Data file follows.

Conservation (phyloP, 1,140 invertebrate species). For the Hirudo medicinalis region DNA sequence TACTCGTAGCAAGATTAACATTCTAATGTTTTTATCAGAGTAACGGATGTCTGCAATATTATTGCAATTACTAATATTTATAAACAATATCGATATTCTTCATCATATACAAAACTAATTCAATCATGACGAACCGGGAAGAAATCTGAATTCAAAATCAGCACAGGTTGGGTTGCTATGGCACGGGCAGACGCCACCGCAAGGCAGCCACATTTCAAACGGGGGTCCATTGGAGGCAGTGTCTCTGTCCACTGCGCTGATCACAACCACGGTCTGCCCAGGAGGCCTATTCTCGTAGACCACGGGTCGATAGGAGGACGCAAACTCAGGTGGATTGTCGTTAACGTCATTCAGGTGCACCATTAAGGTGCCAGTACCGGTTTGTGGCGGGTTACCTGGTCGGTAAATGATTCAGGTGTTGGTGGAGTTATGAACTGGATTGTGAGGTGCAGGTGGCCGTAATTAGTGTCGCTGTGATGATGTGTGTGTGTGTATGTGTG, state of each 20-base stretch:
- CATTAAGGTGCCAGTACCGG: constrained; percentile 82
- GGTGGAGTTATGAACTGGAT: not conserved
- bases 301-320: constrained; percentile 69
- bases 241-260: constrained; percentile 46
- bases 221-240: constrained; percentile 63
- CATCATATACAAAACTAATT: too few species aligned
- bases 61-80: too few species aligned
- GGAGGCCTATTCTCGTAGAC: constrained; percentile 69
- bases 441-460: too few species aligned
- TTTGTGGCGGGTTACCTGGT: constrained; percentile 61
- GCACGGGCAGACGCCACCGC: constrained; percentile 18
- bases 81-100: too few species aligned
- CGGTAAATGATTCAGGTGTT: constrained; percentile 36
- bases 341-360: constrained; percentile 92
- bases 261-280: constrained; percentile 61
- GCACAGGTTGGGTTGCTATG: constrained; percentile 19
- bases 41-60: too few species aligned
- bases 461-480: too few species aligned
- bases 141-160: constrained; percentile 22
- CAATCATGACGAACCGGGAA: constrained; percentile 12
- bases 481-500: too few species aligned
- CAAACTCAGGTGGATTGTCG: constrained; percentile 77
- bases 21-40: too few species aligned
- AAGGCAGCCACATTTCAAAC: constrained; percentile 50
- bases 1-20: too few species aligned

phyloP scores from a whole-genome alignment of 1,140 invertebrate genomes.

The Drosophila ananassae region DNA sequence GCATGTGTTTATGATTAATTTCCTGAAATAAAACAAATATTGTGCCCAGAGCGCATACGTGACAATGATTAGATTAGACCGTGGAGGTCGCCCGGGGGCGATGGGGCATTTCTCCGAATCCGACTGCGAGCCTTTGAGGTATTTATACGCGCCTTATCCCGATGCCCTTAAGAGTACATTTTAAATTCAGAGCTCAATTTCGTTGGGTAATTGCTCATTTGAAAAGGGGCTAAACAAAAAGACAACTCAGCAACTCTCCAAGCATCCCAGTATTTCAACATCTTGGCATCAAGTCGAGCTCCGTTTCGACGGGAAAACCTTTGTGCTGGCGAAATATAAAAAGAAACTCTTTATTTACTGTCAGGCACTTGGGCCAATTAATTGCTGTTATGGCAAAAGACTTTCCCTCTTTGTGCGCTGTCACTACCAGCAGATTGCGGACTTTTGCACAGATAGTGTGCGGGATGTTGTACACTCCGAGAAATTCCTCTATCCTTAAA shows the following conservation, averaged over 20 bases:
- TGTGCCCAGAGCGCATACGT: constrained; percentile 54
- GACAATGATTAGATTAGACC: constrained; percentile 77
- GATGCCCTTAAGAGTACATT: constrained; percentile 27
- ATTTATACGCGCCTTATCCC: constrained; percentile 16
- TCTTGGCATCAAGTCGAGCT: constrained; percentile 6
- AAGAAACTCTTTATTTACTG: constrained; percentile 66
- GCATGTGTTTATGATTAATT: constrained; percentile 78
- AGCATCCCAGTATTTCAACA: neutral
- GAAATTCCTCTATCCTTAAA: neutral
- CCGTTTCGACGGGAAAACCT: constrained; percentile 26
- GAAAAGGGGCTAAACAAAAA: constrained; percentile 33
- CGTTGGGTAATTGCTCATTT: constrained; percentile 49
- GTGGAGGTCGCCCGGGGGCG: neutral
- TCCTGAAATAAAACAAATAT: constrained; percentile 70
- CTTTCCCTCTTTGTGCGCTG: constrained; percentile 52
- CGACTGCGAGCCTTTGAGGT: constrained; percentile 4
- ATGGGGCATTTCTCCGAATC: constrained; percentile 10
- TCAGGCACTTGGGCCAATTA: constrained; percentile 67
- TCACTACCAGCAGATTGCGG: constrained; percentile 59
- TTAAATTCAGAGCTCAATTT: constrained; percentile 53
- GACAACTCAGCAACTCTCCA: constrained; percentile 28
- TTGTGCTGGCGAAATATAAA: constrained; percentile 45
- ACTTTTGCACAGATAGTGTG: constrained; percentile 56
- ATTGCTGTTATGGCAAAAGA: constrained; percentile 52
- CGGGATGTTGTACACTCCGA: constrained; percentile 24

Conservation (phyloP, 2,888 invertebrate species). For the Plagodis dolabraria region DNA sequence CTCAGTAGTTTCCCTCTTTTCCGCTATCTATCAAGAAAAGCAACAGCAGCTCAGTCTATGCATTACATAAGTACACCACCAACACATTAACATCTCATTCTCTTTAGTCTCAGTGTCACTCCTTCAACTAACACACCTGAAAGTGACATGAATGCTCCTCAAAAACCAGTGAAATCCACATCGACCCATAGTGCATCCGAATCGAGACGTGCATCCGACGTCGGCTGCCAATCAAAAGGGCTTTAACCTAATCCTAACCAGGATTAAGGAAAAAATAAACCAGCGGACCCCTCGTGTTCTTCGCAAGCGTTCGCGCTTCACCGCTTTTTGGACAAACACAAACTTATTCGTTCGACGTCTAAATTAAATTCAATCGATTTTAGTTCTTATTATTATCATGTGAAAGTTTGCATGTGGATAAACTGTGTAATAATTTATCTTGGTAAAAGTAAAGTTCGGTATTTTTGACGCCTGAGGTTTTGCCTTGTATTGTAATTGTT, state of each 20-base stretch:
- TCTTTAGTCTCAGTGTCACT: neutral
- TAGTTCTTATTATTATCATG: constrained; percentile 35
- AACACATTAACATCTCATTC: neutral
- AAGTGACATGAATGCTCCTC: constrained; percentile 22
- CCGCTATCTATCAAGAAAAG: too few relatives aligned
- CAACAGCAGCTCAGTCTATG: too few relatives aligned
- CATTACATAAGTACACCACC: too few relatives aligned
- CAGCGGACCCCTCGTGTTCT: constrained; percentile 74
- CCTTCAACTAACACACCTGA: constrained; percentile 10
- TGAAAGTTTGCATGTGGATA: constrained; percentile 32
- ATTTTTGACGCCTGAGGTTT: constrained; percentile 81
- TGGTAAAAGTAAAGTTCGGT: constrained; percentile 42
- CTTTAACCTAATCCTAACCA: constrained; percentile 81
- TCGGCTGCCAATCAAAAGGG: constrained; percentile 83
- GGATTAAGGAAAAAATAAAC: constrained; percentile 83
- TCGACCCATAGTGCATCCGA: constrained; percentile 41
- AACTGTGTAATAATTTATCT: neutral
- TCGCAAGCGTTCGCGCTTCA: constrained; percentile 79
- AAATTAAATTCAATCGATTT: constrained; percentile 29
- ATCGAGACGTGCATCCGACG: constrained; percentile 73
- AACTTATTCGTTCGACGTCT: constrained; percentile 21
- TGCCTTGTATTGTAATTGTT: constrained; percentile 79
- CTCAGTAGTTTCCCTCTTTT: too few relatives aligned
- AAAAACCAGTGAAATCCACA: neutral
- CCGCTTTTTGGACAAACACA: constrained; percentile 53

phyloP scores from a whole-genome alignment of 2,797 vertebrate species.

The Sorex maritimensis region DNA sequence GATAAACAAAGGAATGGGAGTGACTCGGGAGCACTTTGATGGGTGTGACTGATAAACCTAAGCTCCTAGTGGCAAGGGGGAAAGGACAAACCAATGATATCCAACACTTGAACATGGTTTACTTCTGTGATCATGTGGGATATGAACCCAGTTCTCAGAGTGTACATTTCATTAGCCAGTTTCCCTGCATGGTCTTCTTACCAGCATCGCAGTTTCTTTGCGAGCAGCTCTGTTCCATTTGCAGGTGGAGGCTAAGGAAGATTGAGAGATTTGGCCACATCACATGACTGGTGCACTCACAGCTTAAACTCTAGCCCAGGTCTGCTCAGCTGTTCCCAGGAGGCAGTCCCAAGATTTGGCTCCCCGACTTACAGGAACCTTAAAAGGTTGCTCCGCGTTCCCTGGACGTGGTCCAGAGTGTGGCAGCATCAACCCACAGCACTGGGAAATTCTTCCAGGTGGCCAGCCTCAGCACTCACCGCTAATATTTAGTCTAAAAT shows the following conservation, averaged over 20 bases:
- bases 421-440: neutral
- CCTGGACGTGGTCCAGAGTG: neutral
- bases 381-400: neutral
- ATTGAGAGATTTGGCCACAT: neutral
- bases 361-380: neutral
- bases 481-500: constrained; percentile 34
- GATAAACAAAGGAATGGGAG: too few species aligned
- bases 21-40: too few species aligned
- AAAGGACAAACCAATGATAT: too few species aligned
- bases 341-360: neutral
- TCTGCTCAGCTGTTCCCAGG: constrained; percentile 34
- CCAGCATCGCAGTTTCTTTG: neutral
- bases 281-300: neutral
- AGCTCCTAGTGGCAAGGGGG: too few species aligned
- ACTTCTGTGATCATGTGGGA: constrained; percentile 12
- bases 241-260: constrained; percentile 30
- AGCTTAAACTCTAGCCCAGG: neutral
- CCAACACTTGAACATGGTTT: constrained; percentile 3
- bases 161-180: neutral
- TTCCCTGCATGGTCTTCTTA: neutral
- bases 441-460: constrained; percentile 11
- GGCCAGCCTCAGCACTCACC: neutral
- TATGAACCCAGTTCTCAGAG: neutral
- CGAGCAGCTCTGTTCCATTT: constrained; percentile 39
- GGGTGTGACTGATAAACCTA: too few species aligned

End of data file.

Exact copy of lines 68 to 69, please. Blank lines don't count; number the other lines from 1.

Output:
- TCGGCTGCCAATCAAAAGGG: constrained; percentile 83
- GGATTAAGGAAAAAATAAAC: constrained; percentile 83